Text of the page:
Friday, November 5, 2010

I'm Missing Baseball Already

Some subjects just lend themselves to poetry perfectly.  There are many great poems about sex.  There are many great poems about World War I.  There are many great poems about baseball.



The World Series ended just a few days ago, but I'm already missing baseball.  This morning, on the way to work, my iPod dialed up a recording of Lawrence Ferlinghetti reading "Baseball Canto," one of the great poems about the nation's pastime.  It made me think about my other favorite baseball poems, three of which are included below.  What are yours?

The Pitcher
by Robert Francis

His art is eccentricity, his aim
How not to hit the mark he seems to aim at,

His passion how to avoid the obvious,
His technique how to vary the avoidance.

The others throw to be comprehended. He
Throws to be a moment misunderstood.

Yet not too much. Not errant, arrant, wild,
But every seeming aberration willed.

Not to, yet still, still to communicate
Making the batter understand too late.



Baseball and Classicism

By Tom Clark


Every day I peruse the box score for hours
Sometimes I wonder why I do it.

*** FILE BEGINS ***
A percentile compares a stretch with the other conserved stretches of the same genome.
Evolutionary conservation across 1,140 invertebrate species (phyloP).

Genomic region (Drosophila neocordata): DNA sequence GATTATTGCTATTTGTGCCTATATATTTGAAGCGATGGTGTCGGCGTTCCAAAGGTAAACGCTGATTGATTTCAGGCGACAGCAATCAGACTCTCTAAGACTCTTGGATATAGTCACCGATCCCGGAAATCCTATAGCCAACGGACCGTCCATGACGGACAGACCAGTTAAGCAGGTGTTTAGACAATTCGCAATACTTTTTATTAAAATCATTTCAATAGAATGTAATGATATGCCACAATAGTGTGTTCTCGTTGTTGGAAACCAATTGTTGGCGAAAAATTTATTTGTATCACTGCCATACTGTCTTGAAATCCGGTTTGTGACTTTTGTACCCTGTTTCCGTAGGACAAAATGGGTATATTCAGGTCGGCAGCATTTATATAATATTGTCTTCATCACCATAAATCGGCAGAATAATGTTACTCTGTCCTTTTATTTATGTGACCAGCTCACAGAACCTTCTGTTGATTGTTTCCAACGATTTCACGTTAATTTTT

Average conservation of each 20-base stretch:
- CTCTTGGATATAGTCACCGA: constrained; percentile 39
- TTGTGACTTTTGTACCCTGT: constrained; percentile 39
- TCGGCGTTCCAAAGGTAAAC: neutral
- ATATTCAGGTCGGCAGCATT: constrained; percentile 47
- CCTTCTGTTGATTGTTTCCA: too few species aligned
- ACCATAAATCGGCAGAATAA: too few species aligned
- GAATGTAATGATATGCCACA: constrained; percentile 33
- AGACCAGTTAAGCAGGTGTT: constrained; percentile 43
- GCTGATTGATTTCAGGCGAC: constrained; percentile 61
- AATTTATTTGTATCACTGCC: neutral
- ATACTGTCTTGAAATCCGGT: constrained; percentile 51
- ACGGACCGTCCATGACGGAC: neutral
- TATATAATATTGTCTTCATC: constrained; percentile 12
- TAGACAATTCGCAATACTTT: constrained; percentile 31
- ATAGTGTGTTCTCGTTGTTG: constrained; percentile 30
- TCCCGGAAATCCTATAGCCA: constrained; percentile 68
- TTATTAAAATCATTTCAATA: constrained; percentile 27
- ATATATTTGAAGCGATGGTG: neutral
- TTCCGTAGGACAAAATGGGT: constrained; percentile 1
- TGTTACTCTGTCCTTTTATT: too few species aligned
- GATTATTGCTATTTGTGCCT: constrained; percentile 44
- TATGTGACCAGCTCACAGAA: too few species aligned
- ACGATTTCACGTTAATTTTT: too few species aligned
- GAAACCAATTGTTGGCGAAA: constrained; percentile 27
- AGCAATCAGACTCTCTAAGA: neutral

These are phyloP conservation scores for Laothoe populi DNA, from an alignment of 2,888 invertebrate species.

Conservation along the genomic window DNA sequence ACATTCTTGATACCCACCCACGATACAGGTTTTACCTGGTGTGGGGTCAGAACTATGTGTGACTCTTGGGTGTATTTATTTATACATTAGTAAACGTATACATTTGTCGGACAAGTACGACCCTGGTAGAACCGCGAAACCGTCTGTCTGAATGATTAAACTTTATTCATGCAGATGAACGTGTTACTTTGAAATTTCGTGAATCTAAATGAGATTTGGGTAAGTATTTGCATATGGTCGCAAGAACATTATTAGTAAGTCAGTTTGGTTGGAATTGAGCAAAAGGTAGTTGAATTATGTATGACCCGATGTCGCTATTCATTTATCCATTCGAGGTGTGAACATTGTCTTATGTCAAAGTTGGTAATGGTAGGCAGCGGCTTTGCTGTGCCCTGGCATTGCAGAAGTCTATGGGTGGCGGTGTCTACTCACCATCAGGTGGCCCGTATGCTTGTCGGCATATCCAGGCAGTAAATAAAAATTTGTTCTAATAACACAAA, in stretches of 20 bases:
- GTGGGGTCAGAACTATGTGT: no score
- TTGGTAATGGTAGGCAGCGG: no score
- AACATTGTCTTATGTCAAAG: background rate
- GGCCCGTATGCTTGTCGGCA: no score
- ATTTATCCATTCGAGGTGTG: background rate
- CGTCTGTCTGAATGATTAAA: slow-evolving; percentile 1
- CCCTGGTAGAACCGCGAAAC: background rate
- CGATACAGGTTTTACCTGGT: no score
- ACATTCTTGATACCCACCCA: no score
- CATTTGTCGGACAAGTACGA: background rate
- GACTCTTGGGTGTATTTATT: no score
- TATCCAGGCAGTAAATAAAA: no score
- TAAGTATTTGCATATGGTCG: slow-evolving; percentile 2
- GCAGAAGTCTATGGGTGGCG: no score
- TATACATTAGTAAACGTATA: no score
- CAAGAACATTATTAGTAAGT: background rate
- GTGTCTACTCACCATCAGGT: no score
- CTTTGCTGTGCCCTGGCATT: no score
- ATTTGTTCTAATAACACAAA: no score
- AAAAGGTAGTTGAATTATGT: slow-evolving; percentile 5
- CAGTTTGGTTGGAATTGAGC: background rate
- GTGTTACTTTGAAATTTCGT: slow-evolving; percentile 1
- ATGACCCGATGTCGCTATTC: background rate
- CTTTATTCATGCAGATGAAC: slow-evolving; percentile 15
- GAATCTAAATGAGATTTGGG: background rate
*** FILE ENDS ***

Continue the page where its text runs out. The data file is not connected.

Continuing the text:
Since I am not going to take a test on it   
And no one is going to give me money

The pleasure’s something like that of codes   
Of deciphering an ancient alphabet say   
So as brightly to picturize Eurydice
In the Elysian Fields on her perfect day

The day she went 5 for 5 against Vic Raschi




Baseball


by John Updike
It looks easy from a distance,
easy and lazy, even,
until you stand up to the plate
and see the fastball sailing inside,
an inch from your chin,
or circle in the outfield
straining to get a bead
on a small black dot
a city block or more high,
a dark star that could fall
on your head like a leaden meteor.

The grass, the dirt, the deadly hops
between your feet and overeager glove:
football can be learned,
and basketball finessed, but
there is no hiding from baseball
the fact that some are chosen
and some are not—those whose mitts
feel too left-handed,
who are scared at third base
of the pulled line drive,
and at first base are scared
of the shortstop's wild throw
that stretches you out like a gutted deer.

There is nowhere to hide when the ball's
spotlight swivels your way,
and the chatter around you falls still,
and the mothers on the sidelines,
your own among them, hold their breaths,
and you whiff on a terrible pitch
or in the infield achieve
something with the ball so
ridiculous you blush for years.
It's easy to do. Baseball was
invented in America, where beneath
the good cheer and sly jazz the chance
of failure is everybody's right,
beginning with baseball. 






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